Vince Tinto

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Vincent Tinto
Education Ph.D. in education and sociology at the University of Chicago
Alma mater Fordham University
Occupation Sociologist, education theorist
Known for Individual departure theory in higher education

Vincent Tinto is an award winning Distinguished University Professor at Syracuse University of sociology. He is a noted theorist in the field of higher education, particularly concerning student retention and learning communities.

Education and career[edit]

Tinto received his Ph.D. in education and sociology from the University of Chicago after earning a Bachelor of Science in physics at Fordham University in 1963. He was chair of the higher education program at Syracuse from 1999 to 2006. His best known work is probably his heavily cited book, Leaving College (1993, 2nd Edition), published by the University of Chicago Press, in which he created a theory derived from the work of Emile Durkheim on suicide. This work compares such departure to the idea of leaving society (i.e., via suicide) due to a failure of the student and the campus to create a sense of belonging for the student.[1]

His career has involved the conduct of research on higher education, particularly on student retention and the impact of learning communities on student growth and attainment. Tinto has served as a consultant to many federal and state agencies, independent research firms, foundations, and with two- and four-year institutions of higher education. He has also served on the editorial boards of several journals, organizations, and professional associations concerned with higher education.

In 1990 Tinto served as Associate Director of the six-million-dollar National Center on Postsecondary Teaching, Learning, and Assessment funded by the U.S. Office of Education. He has worked with the Council for Opportunity in Education, the Pell Institute for the Study of Opportunity in Education, the European Access Network, and the Graduate Record Examination Board. As a member of the Pathways to College Network, he is currently engaged in a national effort to increase access to college.

Awards[edit]

  • The Council of Independent Colleges 2008 Academic Leadership Award
  • The National Institute for Staff Development International 2008 Leadership Award
  • Distinguished Fellow in the Council of Learning Assistance and Developmental Education Associations
  • Lumina Foundation for Education grant (2002)
  • William and Flora Hewlett Foundation grant. (2006)

Publications[edit]

Books[edit]

  • Leaving College: Rethinking the Causes and Cures of Student Attrition. Chicago: The University of Chicago Press. 1987, 2nd ed. 1993. ISBN 978-0-226-80449-1 According to Google Scholar, this has been cited 3415 times.,[2][3]

Reports[edit]

  • Moving Beyond Access: College Success for Low-Income, First-Generation Students (with Jennifer Engle). The Pell Institute for the Study of Opportunity in Higher Education. Washington D.C. 2008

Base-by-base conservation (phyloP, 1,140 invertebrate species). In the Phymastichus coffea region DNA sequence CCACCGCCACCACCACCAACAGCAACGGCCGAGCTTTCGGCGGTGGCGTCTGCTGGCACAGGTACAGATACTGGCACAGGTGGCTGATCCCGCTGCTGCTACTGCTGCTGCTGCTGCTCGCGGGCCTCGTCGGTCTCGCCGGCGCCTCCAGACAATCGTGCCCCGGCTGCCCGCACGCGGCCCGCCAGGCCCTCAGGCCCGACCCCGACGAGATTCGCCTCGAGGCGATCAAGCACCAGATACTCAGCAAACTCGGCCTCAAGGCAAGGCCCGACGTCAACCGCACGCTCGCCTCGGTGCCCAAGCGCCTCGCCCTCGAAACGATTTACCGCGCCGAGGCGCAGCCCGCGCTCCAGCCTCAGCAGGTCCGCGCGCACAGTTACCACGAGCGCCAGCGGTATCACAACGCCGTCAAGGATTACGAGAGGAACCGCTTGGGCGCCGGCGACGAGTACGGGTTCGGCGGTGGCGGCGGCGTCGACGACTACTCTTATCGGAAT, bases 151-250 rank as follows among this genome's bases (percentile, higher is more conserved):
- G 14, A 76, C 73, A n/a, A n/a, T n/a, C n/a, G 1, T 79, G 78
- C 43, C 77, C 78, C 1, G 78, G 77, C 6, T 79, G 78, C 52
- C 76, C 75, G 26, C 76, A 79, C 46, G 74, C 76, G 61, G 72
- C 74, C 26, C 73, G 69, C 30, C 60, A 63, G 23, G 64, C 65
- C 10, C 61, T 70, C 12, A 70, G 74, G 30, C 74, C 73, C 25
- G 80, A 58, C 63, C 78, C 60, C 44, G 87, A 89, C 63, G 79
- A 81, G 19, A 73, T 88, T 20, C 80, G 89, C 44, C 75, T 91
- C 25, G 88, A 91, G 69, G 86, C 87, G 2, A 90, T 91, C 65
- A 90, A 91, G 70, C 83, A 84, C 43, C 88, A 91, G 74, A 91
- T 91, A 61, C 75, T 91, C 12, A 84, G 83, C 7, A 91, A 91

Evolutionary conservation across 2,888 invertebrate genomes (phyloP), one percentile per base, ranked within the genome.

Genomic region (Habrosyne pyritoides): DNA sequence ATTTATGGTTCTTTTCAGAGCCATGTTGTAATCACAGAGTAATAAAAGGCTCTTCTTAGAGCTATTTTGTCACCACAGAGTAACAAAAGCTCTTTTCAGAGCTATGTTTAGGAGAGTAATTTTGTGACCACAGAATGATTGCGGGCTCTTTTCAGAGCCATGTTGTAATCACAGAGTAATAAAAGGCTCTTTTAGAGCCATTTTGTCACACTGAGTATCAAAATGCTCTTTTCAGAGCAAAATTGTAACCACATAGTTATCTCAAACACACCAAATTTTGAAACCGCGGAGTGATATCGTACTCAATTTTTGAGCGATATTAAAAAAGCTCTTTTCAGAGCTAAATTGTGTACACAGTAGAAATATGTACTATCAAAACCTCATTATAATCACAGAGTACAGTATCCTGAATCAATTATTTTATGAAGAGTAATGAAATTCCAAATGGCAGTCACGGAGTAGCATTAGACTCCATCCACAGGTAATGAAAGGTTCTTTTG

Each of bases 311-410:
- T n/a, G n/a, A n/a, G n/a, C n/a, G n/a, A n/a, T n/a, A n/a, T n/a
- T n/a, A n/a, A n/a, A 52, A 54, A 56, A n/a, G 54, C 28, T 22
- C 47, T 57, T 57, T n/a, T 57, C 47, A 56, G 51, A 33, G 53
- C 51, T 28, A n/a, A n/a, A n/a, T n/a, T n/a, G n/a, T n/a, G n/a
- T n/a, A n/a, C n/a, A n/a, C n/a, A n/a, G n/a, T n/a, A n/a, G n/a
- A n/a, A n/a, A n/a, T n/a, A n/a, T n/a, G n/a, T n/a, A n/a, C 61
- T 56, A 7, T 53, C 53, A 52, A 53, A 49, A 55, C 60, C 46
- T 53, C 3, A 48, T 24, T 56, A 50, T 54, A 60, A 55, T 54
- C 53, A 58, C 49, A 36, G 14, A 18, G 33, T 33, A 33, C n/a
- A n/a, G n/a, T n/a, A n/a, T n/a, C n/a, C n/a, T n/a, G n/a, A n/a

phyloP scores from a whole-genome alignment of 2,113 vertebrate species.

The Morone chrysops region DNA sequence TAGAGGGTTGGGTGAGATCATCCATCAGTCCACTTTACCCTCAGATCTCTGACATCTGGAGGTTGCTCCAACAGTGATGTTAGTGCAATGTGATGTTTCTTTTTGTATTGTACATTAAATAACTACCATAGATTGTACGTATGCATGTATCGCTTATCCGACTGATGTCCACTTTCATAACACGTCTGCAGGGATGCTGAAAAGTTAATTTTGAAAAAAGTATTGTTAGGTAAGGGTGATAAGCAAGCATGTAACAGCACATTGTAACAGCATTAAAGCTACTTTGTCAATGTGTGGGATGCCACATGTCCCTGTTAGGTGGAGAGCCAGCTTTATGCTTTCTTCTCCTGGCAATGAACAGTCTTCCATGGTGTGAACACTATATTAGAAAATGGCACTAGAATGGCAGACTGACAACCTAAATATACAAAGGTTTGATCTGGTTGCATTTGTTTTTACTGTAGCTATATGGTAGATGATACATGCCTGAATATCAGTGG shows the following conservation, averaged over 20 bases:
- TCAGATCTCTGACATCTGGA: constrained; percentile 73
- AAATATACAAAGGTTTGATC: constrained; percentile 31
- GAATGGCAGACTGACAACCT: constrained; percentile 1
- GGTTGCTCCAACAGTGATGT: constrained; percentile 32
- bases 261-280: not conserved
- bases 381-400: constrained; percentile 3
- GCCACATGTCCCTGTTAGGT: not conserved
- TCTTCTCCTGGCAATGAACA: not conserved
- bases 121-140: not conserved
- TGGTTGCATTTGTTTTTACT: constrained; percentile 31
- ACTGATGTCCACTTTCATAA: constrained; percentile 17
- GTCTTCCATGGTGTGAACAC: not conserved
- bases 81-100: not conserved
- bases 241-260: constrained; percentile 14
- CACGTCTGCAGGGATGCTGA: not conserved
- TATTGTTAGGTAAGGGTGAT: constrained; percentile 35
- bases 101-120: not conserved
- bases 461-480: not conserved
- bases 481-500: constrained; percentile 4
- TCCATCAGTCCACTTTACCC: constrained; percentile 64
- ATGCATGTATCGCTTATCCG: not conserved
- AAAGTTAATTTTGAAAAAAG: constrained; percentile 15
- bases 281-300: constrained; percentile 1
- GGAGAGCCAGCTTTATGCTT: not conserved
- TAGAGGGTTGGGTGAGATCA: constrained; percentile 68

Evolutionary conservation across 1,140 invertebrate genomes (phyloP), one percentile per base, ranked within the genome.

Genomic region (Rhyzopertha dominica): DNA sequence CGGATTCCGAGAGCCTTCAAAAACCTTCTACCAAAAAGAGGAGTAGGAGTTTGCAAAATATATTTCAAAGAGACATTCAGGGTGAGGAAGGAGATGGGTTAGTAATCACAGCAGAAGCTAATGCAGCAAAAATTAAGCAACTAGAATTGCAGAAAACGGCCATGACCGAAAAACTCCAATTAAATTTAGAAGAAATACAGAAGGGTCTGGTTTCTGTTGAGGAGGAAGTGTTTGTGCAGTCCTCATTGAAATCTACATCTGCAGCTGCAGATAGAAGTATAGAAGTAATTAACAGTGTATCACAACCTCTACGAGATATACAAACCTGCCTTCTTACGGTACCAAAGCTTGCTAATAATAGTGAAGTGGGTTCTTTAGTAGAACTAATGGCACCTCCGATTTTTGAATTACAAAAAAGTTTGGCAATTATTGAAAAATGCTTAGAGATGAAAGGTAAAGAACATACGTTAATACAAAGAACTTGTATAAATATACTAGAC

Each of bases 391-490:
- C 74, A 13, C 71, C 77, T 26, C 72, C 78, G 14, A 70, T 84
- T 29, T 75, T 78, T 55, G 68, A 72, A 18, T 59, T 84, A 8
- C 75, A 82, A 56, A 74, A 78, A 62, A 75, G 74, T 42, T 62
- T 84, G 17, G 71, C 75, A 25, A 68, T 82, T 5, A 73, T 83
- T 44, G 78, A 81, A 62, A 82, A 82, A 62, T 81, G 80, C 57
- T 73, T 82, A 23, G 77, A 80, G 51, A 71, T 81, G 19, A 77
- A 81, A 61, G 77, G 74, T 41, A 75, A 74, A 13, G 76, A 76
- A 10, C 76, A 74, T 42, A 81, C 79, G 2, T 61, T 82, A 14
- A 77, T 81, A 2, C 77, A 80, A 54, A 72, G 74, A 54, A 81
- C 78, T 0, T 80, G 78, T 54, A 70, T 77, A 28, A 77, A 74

• Student Retention and Graduation: Facing the Truth, Living with the Consequences. Occasional Paper No. 1. Pell Institute for the Study of Opportunity in Higher Education. Washington, D.C.. 2004
  • "Adapting Learning Communities to the Needs of Remedial Education Students", NCPI, National Center for Postsecondary Improvement, Stanford University. 1998
  • The Role of Financial Aid in the Persistence of Doctoral Students. (with Beatriz Chu Clewell). A final report for the National Science Foundation. Washington, D.C. 1999
  • Building Learning Communities for New College Students (with A. Goodsell Love and P. Russo). A publication of the National Center on Postsecondary Teaching, Learning, and Assessment, Pennsylvania State University, 1994
  • Collaborative Learning: A Sourcebook for Higher Education (with A. Goodsell and M. Maher), National Center on Postsecondary Teaching, Learning, and Assessment, Pennsylvania State University. 1992
  • Education and Work: Differential Patterns of Occupational Attainment through Schooling. A final report to the National Institute of Education, Department of Education,Washington,D.C. 1980
  • Assessment of a National Study of Special Service Programs in Higher Education. A report prepared for the Office of Planning, Budgeting and Evaluation, U.S. Office of Education, Washington, D.C. 1976
  • The Effectiveness of Secondary and Higher Education Intervention Programs: A Critical Review of the Research. A report prepared for the Office of Planning, Budgeting and Evaluation, U.S. Office of Education, Washington, D.C.. 1974
  • Dropout in Higher Education: A Review of Recent Research. A Report prepared for the Office of Planning, Budgeting and Evaluation, U.S. Office of Education, Washington, D.C.. 1973
  • Where Colleges Are and Who Attends: Effects of Accessibility on College Attendance (with C.A. Anderson and Mary Jean Bowman) A general report prepared for the Carnegie commission on Higher Education. New York: McGraw-Hill Book Company. 1972

References[edit]

  1. ^ "Why Do HE Students Drop Out? A test of Tinto's model" by Vivienne Brunsden; Mark Davies; Mark Shevlin; Maeve Bracken Journal of Further and Higher Education, Volume 24, Issue 3 October 2000 , pages 301 - 310 doi:10.1080/030987700750022244
  2. ^ [1]
  3. ^ ERIC document DED371658 Abstract

External links[edit]